Roadblocks: Or that Time I Ran Over a Python

Cave painting at Ubir, Australia

Let me tell you a little something about roadblocks: they aren’t really like writers’ block, although I guess you could count that as one.  Roadblocks can take any shape—in your mind or elsewhere.  Right now, I have hit a road block with my writing.

…Did I ever tell you about the time that I hit a python?  It was just after dusk, and we were rambling along the red dirt road from Ubir, where we had just watched the sunset.  If you’ve ever been to the Australian Outback, you probably have some idea of what the terrain is like: flat, red and full of creepy crawlies.  You are not supposed to go night driving in a rental caravan, say the rangers.  Being young, foolish and eager to soak up as much sights as we could, we went driving at night.  The roads were quiet for a long time before we heard the noise:

THUMP.

It could have been a speed bump.  Peering out of the window, I blinked.  Speed bumps don’t writhe around.  Nor are they a pale, creamy white with yellow spots.  Or maybe they are in some places, but I’ve never heard a speed bump hiss.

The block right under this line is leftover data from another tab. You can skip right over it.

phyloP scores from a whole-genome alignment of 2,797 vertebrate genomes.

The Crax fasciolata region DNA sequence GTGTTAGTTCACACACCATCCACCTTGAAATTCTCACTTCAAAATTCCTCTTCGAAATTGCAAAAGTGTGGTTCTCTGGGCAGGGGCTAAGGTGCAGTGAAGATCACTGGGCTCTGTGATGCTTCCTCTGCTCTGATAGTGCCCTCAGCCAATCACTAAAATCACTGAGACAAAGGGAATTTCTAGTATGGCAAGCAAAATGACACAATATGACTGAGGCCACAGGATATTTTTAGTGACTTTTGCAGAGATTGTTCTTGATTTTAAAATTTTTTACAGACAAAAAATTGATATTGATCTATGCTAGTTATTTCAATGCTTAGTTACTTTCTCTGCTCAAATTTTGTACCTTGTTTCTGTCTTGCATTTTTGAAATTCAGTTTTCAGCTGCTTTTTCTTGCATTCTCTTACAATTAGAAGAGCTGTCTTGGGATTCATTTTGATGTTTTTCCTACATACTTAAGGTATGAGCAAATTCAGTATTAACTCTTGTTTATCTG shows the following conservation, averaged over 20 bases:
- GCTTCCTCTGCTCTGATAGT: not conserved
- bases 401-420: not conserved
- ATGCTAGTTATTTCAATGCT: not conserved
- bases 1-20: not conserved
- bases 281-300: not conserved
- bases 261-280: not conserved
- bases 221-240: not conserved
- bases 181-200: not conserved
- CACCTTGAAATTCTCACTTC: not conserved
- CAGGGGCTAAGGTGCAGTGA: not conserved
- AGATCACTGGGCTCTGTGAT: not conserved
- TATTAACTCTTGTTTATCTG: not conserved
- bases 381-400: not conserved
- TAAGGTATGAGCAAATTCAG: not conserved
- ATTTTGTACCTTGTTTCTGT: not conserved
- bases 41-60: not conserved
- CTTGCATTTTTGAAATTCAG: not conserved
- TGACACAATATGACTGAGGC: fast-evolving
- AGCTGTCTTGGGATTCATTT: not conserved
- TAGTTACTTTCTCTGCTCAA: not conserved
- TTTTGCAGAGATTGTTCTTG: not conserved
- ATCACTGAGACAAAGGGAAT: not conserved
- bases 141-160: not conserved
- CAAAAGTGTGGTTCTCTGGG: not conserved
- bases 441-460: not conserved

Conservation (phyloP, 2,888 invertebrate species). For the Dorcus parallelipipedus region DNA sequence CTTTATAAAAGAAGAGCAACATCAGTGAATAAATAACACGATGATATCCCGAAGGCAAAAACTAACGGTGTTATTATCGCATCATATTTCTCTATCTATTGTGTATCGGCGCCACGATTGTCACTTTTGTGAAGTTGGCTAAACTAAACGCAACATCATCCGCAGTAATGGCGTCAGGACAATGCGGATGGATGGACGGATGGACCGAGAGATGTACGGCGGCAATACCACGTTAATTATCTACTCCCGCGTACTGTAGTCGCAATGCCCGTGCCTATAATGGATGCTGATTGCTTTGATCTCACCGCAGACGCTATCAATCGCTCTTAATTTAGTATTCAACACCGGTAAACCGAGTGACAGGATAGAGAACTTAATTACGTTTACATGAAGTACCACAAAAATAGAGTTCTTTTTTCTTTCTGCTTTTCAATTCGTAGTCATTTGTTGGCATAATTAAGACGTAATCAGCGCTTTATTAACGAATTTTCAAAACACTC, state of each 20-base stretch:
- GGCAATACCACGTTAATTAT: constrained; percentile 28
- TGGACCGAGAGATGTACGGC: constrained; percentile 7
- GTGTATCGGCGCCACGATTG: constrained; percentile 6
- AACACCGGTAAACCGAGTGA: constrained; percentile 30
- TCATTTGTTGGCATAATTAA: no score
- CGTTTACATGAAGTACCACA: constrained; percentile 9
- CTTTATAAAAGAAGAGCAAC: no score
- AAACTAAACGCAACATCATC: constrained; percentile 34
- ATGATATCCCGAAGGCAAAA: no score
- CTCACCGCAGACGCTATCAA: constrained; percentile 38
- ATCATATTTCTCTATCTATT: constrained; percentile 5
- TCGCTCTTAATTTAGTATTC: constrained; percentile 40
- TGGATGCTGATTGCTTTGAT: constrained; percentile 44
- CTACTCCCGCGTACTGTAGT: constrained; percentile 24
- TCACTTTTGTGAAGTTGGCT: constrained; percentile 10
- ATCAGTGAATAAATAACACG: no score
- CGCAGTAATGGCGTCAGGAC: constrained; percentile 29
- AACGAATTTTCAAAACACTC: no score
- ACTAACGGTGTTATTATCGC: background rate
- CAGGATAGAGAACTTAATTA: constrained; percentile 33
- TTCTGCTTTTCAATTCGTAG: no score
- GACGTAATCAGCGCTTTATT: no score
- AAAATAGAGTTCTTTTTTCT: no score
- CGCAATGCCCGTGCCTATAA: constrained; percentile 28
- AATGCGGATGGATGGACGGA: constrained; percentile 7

Turning back to my husband, the driver, I said “That wasn’t a speed bump.”

“Oh,” he said.  “So what was it?”

“A snake.”

In comparison to other roadblocks, a snake is an unlikely one to encounter, but encounter it we did.  The thing about roadblocks is this: most of the time, they are in your head.

Five Ways to Get Around a Roadblock:

  1. Get a writing buddy who keeps you accountable: for me it is my cat, Salem, who bites my feet when I stop typing.  True story! (Or sometimes my husband, who bribes me with food).
  2. Meditate
  3. Do Yoga
  4. Record yourself talking: maybe you are a secret genius and you will surprise yourself with what you hear.
  5. Take a shower: things getting kind of chilly in the brain department? Take a warm shower.  At the very least, you’ll smell nice and fresh.

So what did I do with my roadblock? Maybe the PETA people won’t like this very much, but we just kept on driving.  After all, when there is an angry snake outside your car, do you really want to go outside?  Or do you tell yourself “I’ll do better next time” and keep on driving?

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